With a history of police violence and political oppression, the COVID-19 lockdown runs a precarious course in Zimbabwe. Tendai Marima reports from Bulawayo.
“You are kindly asked to leave town now. Leave town now,” a policeman announces over a hailer in a truck with half a dozen officers patrolling the streets of Bulawayo, Zimbabwe’s second largest city. Those who disobey the instruction risk being sprayed by sanitary disinfectant. A necessary action by water canon trucks often used to crackdown on dissenters, but a string of allegations of human rights abuses cast a shadow over the government’s efforts to curb the spread of the global pandemic.
Into the fourth week of an extended coronavirus lockdown, Zimbabwe has 28 cases including four dead. Across the country, more than 2,000 people have been arrested by police for various offences, including loitering, but more disturbingly nearly 80 civilians have been assaulted by the military and the police according to a report released by the Zimbabwe NGO Human Rights Forum. The local NGO has urged the government to, “publicly denounce the excessive use of force and beatings by the police” and to ensure the security services use legal channels to enforce order.
But in Zimbabwe’s volatile political atmosphere the judiciary and the security services are seen by critics as tools to crackdown on the opposition. All judicial services are currently suspended, apart from urgent matters and the Supreme Court ruled MDC Alliance leader Nelson Chamisa was an illegitimate leader of the main opposition as his rise to power after the death of founding party leader Morgan Tsvangirai in 2018 contravened sections of the MDC’s constitution. Unless challenged, the ruling could see Thokozani Khupe leader of the rival splinter group of the MDC-T reclaim full leadership giving her the power to recall 87 MDC Alliance MPs and council authorities.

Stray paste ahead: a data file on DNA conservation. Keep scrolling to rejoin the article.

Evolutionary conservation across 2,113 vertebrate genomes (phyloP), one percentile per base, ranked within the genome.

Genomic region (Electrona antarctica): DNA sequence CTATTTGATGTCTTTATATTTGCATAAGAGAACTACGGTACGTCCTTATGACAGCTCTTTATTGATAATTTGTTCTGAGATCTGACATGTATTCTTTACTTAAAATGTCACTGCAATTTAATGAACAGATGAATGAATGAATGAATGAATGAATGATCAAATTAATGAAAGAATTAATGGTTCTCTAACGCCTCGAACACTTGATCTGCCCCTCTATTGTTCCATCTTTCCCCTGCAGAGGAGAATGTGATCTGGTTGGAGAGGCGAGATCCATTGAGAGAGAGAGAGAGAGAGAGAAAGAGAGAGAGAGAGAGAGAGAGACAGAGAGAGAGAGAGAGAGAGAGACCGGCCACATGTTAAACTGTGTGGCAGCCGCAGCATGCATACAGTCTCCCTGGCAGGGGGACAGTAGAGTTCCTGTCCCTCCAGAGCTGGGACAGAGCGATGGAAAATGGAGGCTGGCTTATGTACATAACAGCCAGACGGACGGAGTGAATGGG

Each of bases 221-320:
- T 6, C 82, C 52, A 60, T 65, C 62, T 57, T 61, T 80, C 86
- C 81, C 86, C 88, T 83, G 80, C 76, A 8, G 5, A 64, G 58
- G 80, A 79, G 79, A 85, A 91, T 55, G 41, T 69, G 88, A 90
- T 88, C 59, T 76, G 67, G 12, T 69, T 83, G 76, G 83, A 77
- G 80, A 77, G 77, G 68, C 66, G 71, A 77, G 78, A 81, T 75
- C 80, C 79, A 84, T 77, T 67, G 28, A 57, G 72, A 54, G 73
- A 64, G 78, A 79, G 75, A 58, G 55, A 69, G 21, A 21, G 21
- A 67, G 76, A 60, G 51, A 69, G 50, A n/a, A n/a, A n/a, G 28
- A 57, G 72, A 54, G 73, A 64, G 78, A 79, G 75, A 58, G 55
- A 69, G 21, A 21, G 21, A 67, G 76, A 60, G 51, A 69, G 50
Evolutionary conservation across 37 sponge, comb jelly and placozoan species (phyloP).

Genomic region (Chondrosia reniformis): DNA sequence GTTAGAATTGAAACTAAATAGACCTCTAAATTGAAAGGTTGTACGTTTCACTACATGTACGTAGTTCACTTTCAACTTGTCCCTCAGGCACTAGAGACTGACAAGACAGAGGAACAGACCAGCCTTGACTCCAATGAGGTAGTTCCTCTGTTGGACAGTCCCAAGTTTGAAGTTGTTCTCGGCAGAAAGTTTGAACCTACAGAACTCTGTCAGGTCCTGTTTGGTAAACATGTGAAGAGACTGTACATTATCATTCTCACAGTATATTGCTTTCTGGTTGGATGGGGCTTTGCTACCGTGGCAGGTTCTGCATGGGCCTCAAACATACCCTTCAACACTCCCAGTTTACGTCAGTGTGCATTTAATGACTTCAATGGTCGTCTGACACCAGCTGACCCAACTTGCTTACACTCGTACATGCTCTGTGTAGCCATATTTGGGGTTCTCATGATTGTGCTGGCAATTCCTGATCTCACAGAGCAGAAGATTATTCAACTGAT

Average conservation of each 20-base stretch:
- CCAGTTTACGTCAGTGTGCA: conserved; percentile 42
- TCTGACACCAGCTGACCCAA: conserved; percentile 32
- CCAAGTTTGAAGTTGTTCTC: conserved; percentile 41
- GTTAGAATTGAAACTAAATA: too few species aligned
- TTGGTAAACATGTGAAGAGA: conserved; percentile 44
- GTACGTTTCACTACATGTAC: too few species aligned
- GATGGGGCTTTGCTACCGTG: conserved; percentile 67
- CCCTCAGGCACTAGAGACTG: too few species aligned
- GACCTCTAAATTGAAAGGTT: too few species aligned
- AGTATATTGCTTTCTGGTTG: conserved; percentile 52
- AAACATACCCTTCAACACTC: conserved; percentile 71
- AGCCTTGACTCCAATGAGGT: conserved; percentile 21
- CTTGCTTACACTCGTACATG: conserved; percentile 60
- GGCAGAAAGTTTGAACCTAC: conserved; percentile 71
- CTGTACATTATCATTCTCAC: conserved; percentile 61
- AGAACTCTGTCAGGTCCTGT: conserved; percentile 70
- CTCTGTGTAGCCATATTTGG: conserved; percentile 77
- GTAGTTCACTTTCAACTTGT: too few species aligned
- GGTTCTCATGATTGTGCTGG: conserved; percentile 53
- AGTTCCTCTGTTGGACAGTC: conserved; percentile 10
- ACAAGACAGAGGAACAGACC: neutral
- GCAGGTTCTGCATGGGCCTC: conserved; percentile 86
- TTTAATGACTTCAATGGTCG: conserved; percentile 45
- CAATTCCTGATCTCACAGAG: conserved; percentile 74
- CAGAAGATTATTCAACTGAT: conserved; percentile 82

Although Chamisa remains, a popular figure, the ruling could pose a serious threat to his base, unless the party calls for an extraordinary congress within the next 90 days, as recommended by the courts. The momentary shift of attention from the lockdown to the political can raise questions over the government’s current priorities; fighting the spread of COVID-19 and preventing the meltdown of the economy.
The prices of basic commodities, have risen as retailers try to recover the costs of low business during the lockdown. Although global crude oil prices have fallen due to the Covid-19 crisis, the government has raised duty on imported fuel pushing up the pump price by at least US$0.86 (ZWL$3.50).
On the streets, surviving lockdown and it’s hard knock on the economy remains key.
In the capital, business is slowly coming back to life at one of the country’s largest markets as Mbare Musika [market] re-opened to pavements chockful of vegetable traders and bargain hunters. After shutting down for eight days, President Emmerson Mnangagwa’s announced on that farmers should be allowed to supply markets, the marketplaces are crammed full of people. In the Harare market, as elsewhere, few observe social distancing rules and there are no public water points, yet another contradiction of the government’s measures to contain the spread of COVID-19.
Further lifting the ban on business activity, banks and money agencies have reopened for a few days a week. Diaspora remittances are a lifeline to citizens reliant on support from relatives living abroad and a cash-strapped government that earns foreign revenue.
Easing back on tough measures may help save Zimbabwe’s struggling citizens, but it may not be enough. IMF growth forecasts have been slashed from 2% to 0.8%. A rapidly devaluing currency and fluctuating fiscal policies affect the southern African nation’s macroeconomic stability and the international financier warns the country’s economy is likely to be severely affected by the coronavirus outbreak.
“COVID-19 will make it even harder to balance the policies needed to restore macroeconomic stability with those to address urgent social needs,” the IMF said.
With little social support to cushion its people from the shocks of the coronavirus and a history of contradiction and violence in state operations, Zimbabwe’s leadership may struggle keeping its citizens locked down in peace, virus-free and bellyful.
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